Quadrant root planing versus same-day full-mouth root planing - I. Clinical findings

Apatzidou, D.A. and Kinane, D.F. (2004) Quadrant root planing versus same-day full-mouth root planing - I. Clinical findings. Journal of Clinical Periodontology, 31, pp. 132-140.

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OBJECTIVES: The aim of this study was to test the hypothesis that same-day full-mouth scaling and root planing (FM-SRP) resulted in greater clinical improvement compared to quadrant scaling and root planing (Q-SRP) in chronic periodontitis patients over a period of 6 months. MATERIAL AND METHODS: Forty patients were recruited into this study. Subjects were randomised into two groups. The FM-SRP group received full-mouth scaling and root planing completed within the same day, while the Q-SRP group received quadrant root planing at 2-weekly intervals over four consecutive sessions. Whole-mouth clinical measurements were recorded with a manual periodontal probe at baseline (BAS) and at reassessment 1 (R1) (approximately 6 weeks after the completion of therapy), and at reassessment 2 (R2) (6 months after the initiation of therapy). Selected site analyses were performed on the deepest site in each quadrant before and after therapy (R1 and R2) and clinical indices were recorded with an electronic pressure sensitive probe. In addition, during the active phase of treatment clinical data were collected at 2-weekly intervals from the remaining untreated quadrants in the Q-SRP group only. RESULTS: Both therapies resulted in significant improvements in all clinical indices both at R1 and R2. A continuous clinical improvement was seen for both treatment groups during the experimental period, which reached peak levels at 6 months (DeltaPD=1.8 mm, DeltaCAL=1.1 mm, p<0.001; PD: pocket depth; CAL: clinical attachment level). The selected-site analysis revealed no significant differences in any clinical index between the two treatment groups at R2 (DeltaPD=2.8 mm, DeltaRAL=1.1 mm; RAL: relative attachment level). At the selected sites, the analysis of the deep pockets (<7 mm) showed a significantly greater gain in RAL for the FM-SRP group compared to the Q-SRP group at R2 (p<0.05). The results of this analysis however, should be interpreted with care due to the small number of deep pockets. Data from the Q-SRP group provided an insight into how treated and untreated quadrants responded during the initiation of plaque control measures. There were significant reductions in PD, suppuration (SUP), modified gingival index (MGI) and plaque index (PI) in the remaining untreated quadrants in the Q-SRP group during the initial phase of treatment (p<0.05), while minimum changes in RALs and bleeding on probing (BOP) occurred. Nevertheless, the improvement in PD was clearly inferior to that seen after scaling and root planing. CONCLUSION: Following both therapeutic modalities, there were marked clinical improvements at both R1 and R2 (6 months) from baseline. The current study, in contrast to previous findings, failed to show that FM-SRP is a more efficacious periodontal treatment modality compared to Q-SRP. However, both modalities are efficacious and the clinician should select the treatment modality based on practical considerations related to patient preference and clinical workload.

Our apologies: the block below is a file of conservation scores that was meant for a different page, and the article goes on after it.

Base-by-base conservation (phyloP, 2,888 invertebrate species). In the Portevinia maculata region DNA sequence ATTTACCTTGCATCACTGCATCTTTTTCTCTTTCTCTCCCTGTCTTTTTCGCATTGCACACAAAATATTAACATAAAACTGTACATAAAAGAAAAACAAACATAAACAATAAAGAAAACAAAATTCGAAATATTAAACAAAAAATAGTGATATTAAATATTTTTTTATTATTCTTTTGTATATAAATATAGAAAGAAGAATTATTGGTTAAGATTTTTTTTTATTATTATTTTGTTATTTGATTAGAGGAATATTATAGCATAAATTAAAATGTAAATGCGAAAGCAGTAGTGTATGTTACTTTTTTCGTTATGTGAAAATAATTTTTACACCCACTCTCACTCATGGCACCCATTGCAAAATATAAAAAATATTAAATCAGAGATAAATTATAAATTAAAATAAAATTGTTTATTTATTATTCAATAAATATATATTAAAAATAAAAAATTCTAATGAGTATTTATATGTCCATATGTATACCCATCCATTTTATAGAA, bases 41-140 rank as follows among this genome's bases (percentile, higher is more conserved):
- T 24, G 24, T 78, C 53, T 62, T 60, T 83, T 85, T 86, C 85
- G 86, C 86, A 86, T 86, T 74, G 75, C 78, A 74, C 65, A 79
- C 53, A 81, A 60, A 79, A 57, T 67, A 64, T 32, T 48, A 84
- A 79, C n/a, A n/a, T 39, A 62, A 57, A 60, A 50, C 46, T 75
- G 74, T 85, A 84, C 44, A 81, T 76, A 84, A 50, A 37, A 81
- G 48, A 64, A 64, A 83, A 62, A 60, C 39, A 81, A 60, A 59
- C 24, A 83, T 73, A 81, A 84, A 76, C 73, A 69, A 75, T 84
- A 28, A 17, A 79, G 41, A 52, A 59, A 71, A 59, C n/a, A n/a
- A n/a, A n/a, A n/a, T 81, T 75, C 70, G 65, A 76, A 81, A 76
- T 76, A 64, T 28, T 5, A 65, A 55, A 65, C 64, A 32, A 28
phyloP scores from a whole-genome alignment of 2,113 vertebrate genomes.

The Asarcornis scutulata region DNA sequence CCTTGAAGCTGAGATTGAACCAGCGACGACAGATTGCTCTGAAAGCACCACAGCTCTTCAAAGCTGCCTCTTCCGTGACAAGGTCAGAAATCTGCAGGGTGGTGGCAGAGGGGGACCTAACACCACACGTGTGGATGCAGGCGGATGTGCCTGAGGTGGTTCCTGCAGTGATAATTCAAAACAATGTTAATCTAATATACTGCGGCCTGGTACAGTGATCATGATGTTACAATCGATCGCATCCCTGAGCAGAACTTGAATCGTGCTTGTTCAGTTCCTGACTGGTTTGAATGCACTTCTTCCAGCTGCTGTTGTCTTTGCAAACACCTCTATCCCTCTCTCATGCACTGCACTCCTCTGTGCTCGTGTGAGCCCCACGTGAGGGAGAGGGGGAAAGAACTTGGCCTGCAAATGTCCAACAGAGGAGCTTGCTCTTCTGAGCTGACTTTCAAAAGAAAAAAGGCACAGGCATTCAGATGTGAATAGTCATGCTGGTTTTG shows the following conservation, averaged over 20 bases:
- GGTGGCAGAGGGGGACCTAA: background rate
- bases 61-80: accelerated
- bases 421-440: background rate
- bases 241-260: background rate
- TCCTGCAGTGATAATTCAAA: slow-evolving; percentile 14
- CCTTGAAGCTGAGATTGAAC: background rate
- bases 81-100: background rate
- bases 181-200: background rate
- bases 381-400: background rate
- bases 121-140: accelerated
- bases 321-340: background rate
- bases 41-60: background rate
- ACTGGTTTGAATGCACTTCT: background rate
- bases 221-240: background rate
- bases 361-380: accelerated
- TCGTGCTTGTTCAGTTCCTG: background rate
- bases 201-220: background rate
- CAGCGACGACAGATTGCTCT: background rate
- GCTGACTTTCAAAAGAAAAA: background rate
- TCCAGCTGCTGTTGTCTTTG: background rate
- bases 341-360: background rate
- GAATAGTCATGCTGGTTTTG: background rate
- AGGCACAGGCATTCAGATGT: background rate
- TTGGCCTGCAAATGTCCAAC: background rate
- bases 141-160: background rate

Item Type:Articles
Glasgow Author(s) Enlighten ID:UNSPECIFIED
Authors: Apatzidou, D.A., and Kinane, D.F.
College/School:College of Medical Veterinary and Life Sciences
Journal Name:Journal of Clinical Periodontology

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